Abbas’ appointment on Thursday of a new deputy prime minister has been deemed by some a provocation of his rivals in the Hamas terror group.
By: Batya Jerenberg, World Israel News
Longtime Palestinian Authority (PA) presidential spokesperson Nabil Abu Rudeineh was promoted to deputy prime minister and information minister Thursday in a move that rival faction Hamas sees as a slap in the face.
Hamas spokesman Sami Abu Zuhri slammed the appointment as a sign that Abbas’ Fatah faction was trying to take over the supposed consensus government currently headed by Rami Hamdallah, who is officially considered a political outsider.
“Any reconciliation should be sponsored by a Palestinian unity government and not a Fatah government,” he tweeted.
Although a Greek Orthodox Christian, Rudeinah has been a loyal official in the overwhelmingly Muslim Fatah organization for decades.
He was appointed as spokesman by Yasser Arafat after serving as assistant of PLO co-founder Abu Jihad, a mastermind of many terror attacks that killed dozens of Israelis throughout the seventies and eighties. Abu Jihad was assassinated by Israeli commandos in Tunis in 1988.
Speaking for Ramallah, Rudeinah has been a harsh critic of US President Donald Trump’s recent Mideast strategy, denouncing the decision to move the American embassy to Jerusalem, and supporting the boycott of the administration officials in charge of the as-yet unrevealed peace plan known as “the deal of the century.”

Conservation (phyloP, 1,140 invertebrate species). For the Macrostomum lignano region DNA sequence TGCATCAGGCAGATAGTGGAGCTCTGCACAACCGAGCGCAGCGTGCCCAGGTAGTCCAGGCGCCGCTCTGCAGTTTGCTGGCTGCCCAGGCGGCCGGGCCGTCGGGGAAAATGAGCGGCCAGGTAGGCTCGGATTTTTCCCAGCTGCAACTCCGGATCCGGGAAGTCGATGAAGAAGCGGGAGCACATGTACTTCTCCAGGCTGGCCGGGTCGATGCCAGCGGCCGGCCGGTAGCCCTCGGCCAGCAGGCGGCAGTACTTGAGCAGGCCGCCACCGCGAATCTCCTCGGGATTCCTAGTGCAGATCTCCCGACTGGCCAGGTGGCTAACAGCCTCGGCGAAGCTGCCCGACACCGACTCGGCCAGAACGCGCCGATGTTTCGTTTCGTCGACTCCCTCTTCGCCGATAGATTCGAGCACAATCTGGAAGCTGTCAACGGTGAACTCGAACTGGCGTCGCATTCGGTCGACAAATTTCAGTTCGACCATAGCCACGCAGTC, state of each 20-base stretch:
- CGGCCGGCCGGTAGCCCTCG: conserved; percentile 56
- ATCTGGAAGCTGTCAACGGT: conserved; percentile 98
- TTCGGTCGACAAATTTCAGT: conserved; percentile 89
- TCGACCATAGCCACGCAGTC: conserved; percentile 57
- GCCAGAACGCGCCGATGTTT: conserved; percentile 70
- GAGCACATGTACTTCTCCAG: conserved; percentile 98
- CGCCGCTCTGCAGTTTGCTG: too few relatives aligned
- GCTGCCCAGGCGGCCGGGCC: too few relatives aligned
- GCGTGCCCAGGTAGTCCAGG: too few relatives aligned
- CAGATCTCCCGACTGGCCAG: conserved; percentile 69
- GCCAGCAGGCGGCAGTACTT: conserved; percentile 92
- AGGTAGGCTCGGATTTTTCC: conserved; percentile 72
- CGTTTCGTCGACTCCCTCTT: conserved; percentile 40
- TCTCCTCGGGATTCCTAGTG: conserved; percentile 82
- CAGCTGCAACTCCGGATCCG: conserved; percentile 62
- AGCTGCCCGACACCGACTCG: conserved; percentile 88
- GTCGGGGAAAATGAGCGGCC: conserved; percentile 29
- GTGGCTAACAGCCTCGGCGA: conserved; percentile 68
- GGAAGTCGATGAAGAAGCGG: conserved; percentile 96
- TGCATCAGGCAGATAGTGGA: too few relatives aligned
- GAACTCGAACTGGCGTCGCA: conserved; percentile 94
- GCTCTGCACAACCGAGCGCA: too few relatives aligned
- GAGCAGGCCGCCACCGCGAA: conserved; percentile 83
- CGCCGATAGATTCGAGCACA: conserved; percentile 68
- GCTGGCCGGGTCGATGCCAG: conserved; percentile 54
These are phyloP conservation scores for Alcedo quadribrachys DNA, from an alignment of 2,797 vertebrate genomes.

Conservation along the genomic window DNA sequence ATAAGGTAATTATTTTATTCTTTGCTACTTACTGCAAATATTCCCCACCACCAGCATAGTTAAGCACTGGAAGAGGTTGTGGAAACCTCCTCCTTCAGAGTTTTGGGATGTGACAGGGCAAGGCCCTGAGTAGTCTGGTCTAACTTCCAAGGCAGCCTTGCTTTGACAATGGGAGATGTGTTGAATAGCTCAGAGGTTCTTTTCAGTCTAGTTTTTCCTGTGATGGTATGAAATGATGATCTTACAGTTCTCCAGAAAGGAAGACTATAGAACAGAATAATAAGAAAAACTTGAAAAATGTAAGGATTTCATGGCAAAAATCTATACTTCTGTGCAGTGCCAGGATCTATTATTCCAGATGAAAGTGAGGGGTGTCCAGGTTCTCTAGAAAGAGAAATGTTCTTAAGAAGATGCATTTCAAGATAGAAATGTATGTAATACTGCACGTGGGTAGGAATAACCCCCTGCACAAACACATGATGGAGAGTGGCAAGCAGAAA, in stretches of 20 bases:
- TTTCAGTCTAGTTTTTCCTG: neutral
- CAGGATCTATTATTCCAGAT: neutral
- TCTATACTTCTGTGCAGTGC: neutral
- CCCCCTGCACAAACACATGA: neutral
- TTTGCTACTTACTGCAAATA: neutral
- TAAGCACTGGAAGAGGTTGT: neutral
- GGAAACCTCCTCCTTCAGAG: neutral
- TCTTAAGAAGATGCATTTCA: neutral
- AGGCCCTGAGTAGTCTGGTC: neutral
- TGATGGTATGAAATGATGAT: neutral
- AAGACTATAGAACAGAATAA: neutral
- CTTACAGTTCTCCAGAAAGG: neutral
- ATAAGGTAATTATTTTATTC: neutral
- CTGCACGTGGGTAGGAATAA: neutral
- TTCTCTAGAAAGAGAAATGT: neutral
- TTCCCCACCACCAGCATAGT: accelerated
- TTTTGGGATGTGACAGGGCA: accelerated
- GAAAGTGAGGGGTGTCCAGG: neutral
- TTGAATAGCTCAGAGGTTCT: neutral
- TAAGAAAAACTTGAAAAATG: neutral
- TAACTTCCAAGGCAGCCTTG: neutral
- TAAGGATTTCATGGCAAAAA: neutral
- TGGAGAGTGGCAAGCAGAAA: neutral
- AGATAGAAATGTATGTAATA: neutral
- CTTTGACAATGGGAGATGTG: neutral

Hamdallah, for his part, served as the former head of al-Najah National University and had never held a political position before President Abbas selected him. He remains without any real power base within Fatah.
He was appointed in 2014 to head what was called a “unity government” with Hamas, although the Islamic terror group runs the Gaza Strip separately from the PA.
Hamdallah was expected to be a caretaker prime minister until a Hamas-Fatah reconciliation could bring about a new, power-sharing government.
While the two sides have been talking about reconciliation for years, signing yet another agreement in 2017 under Egyptian auspices, implementation has yet to take place.
According to the Qatar-based Gulf Times, Hamdallah told journalists the Rudeineh appointment was part of the PA’s efforts to develop the information sector.
However, Ramallah sources cited by the Jerusalem Post said that Abbas might have made the move because he would like Rudeineh to replace Hamdallah, who has been accused of wanting to succeed the ailing PA president.
There would be several contestants for the role, however, as many Fatah officials consider themselves in line for the position.
Abbas is currently in the thirteenth year of what was supposed to be a four-year term.